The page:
The Reverend Goat Carson claims to have been the last man ever to dance with Judy Garland. The place was the Salvation club, in New York City. The time was late November 1968. The Reverend Goat Carson, of course, was not a reverend back then. He wasn’t even a Native American yet. He described the Judy Garland encounter as “dancing with a soft little marshmallow with legs.” Very soon thereafter she flew to London, last stop before booking a package tour with a chirpy group of bluebirds over the rainbow.
Unfortunately, Goat saved a dance for me. We first met in 1976 in L.A., where Goat got his name. It had been given to him a few years earlier, along with adult-size portions of smoke and mushrooms, by a medicine man named Yippee!, a Yaqui Indian from Acapulco. Yippee! took the then-21-year-old David Carson on a “vision quest” to show him that music was the power that would change the world. “You’re a Native American,” said Yippee!, and Goat told him truthfully that he was part Cherokee. That was good enough for Yippee! apparently, who then led the young Goat to the Sunset Strip, where he introduced him to the members of a band called the Doors and one called Iron Butterfly, plied him with more marijuana and mushrooms, and then took him down to South Central to see Hugh Masekela.
Somewhere in the middle of this vision quest, everything seemed to stop. Goat saw a light pulsating in his chest and realized that he was outside of time and body, watching himself in a movie. “I feel like I have the power to do anything,” he said.
“Then go on and try,” said Yippee!. “Your name will be Goat, and that will stand for ‘Go on and try.’” With varying degrees of success, Goat has ever since.
I had drifted out to L.A. myself trying to get a record deal peddling a quasi-legendary living room tape of the Texas Jewboys. Goat was living out of his car, parking it at night at Errol Flynn’s house. We met as a result of both of us hanging out with Bob Dylan. Half the free world was hanging out with Bob Dylan at that time; the other half, of course, was trying to understand his lyrics.
The first time Goat met Bob was at a semi-exclusive Hollywood
after- party at which Goat performed upon his homemade instrument of choice, a three-stringed jawbone of an ass, his own version of Bob’s popular song “Sara,” an elegant, poetical ode to his wife of many years. Few in the room knew that Bob and his wife would soon be going through divorce proceedings. This, indeed, may have been the reason why Goat and his sacred jawbone did not get thrown out on his ass.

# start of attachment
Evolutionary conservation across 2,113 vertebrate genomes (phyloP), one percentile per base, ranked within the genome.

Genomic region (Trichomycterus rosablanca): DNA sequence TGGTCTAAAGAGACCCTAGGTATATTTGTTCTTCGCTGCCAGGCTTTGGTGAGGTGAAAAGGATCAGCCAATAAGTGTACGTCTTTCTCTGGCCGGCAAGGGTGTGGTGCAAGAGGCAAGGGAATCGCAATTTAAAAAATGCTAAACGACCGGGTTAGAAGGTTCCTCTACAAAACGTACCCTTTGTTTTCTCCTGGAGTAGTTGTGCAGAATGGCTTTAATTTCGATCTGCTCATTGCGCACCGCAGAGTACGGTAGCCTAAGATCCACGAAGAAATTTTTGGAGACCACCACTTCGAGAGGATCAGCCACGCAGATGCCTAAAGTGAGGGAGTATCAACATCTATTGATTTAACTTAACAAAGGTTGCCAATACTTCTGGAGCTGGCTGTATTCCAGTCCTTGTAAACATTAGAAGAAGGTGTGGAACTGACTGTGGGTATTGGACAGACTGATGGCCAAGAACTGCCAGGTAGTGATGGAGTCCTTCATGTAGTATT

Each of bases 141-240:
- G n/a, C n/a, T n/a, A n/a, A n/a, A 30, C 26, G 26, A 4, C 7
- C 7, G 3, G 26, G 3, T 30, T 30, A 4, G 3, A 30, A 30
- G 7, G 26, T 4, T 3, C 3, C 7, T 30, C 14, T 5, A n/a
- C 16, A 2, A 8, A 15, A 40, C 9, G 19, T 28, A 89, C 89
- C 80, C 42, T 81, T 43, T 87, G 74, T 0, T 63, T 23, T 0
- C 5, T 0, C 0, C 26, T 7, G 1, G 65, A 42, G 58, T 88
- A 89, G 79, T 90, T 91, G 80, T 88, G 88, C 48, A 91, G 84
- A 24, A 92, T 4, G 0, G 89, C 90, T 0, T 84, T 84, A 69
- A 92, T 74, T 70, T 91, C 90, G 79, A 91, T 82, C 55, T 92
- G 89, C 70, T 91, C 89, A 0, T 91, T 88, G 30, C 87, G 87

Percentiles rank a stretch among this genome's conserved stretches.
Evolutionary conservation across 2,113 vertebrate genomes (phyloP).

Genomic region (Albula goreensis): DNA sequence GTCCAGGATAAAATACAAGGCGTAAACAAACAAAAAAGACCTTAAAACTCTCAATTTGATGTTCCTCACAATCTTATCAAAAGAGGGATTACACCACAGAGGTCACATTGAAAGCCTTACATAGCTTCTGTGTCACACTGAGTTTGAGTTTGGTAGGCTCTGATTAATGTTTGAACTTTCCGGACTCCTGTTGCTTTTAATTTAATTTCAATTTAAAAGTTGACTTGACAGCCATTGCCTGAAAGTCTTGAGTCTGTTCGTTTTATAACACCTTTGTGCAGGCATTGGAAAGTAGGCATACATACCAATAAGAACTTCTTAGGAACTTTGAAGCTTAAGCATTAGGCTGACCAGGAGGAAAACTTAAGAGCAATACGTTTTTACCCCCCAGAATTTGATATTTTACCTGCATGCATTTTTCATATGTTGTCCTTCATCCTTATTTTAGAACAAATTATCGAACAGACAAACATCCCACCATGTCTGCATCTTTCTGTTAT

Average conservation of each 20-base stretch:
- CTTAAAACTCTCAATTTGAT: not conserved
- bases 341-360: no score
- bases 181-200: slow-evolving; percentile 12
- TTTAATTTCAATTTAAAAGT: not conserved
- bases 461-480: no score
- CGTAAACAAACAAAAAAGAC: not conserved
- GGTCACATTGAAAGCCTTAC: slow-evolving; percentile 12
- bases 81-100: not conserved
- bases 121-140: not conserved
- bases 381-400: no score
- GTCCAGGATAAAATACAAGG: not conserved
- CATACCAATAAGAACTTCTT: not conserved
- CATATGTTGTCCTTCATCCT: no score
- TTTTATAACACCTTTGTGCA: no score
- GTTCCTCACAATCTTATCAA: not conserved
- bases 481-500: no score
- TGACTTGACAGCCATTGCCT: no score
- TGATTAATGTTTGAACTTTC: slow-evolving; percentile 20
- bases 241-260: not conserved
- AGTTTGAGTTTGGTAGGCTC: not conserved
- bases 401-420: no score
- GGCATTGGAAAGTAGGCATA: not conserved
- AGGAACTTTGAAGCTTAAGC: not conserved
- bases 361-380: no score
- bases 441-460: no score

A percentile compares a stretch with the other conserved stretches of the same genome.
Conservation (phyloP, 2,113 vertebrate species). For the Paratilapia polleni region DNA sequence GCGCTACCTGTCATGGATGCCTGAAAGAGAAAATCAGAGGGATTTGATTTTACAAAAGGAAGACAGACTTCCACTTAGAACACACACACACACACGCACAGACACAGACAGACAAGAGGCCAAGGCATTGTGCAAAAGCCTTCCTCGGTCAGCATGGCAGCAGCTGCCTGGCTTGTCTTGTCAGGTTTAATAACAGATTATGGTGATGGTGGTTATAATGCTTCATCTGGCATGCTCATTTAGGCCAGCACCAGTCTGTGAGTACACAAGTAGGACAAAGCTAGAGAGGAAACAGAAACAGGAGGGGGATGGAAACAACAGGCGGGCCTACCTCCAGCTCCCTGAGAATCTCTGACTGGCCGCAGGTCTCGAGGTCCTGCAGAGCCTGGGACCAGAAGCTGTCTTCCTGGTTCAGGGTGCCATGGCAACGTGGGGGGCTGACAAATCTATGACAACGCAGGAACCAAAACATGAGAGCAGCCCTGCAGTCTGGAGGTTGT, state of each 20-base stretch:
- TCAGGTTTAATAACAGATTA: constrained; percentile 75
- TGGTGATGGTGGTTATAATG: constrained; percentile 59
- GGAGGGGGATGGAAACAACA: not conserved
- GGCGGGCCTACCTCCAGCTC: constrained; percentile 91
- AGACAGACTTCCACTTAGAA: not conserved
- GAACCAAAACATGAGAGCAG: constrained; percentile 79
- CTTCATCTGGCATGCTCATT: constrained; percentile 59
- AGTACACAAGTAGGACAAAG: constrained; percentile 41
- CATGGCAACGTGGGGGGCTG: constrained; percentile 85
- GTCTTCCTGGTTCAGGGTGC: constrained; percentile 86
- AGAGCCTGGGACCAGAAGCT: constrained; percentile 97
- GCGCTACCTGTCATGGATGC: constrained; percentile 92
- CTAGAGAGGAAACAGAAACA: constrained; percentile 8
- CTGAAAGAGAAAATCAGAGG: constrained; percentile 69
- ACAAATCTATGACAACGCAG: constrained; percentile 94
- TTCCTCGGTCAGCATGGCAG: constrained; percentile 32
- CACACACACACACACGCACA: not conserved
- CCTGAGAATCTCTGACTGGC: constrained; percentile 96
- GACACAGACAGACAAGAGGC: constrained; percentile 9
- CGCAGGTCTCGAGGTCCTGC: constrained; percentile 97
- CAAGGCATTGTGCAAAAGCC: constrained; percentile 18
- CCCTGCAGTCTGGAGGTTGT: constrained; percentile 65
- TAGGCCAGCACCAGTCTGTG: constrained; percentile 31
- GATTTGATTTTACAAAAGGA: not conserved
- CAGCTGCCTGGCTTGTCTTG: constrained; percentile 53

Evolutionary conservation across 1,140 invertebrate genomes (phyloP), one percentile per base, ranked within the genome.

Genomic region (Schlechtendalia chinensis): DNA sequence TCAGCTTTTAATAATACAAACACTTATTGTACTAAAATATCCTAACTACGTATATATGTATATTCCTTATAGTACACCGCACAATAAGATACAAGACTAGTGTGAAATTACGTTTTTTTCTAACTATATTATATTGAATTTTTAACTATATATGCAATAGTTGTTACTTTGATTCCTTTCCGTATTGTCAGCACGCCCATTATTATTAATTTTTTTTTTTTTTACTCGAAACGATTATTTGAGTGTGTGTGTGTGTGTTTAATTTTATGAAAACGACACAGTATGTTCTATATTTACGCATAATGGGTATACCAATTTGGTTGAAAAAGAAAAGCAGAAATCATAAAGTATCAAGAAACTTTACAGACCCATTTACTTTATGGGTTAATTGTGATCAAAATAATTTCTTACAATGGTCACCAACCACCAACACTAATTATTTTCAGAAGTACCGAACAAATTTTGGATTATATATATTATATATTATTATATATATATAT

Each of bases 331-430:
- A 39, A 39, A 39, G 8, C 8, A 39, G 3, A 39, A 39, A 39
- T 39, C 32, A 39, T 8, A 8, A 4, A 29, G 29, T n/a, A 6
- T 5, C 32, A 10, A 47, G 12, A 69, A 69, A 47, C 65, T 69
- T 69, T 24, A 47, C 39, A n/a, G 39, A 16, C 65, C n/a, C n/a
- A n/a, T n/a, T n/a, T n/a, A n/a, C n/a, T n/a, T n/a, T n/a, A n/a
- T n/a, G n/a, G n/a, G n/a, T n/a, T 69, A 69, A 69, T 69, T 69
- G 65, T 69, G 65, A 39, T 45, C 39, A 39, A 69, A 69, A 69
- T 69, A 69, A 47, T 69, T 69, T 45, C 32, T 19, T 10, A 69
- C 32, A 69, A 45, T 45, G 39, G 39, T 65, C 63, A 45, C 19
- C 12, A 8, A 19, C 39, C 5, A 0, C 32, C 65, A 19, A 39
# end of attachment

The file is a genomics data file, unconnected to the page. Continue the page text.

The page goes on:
Goat’s version of the song went something like this: “Sa-ra! Sa-ra! Spirit of dawn, child of the night/Sa-ra! Sa-ra! Shut up, you bitch. I’m tryin’ to write.”
A deadly silence filled the room. The faces of everyone appeared ashen with horror at this blasphemy. A large, impeccably dressed black man walked over to Goat and began gently but firmly removing the rather arcane instrument from the offending musician’s cold, dead fingers. Then Bob himself got up and came over to Goat. Some strange sensibility struggled across his inscrutable countenance, and every eye was upon Bob’s face until at last, chimera-like, he smiled. “I like your song,” he said.
Almost immediately the small crowd began laughing and chuckling. “That song actually was brilliant,” a publicist observed. “I must have had a nail in my head.”
Eventually, I lost touch with Goat. I went on the road with Bob, and Goat, I presumed, went with God. In those days, there sometimes didn’t seem to be a hell of a lot of difference between the two. I did see Goat again in the early eighties, when I was performing at the Lone Star Café in New York, and he showed up dancing onstage, wearing a giant stuffed polar bear’s head. Goat would never speak when he wore the polar bear’s head, but he would sing one song. That song was always “Big Balls in Cowtown.”
But Goat Carson was much more than a helper monkey whoring himself for the amusement of the fickle masses. Goat was also a visionary, a veteran soul imbued with a deep, mystical nature that often manifested itself precisely when the chips were down. Witness this virtually spontaneous little poem Goat delivered to the crowd at the wake of our mutual friend Tom Baker in New York in 1982.
He just sat down on that same bar stool,
He was still living for the day,
He still wasn’t worried and he still wasn’t married.
Don’t count on tomorrow, he’d say.
Between the gutter and the stars,
People are what people are.
Tom Baker was a friend of mine.
Our American lives had intertwined in L.A. and New York, and now they would shatter and split. After the death of the Bakerman, a personal fast-lane hero of mine, I returned to Texas while Goat remained in New York. We did not see each other for almost 23 years. I wasn’t even aware that Goat had moved to New Orleans or that he’d become an ordained street preacher. It would require an act of God to bring us together again. An act of God in the form of a woman. Her name was Katrina.
Thus it was that on August 28, in the year of our Lord 2005, just approaching nut-cuttin’ time in my campaign for governor, I received an urgent call from the man who was to become my personal evacuee for the next two years. Goat told me he’d called every rich Christian friend he had in California, to no avail. It was mildly ironic, I thought at the time, that he’d be taken in by a Texas Jewboy who’d been running his campaign like his life, on a shoestring.
Goat showed up at my house in Austin in much worse shape than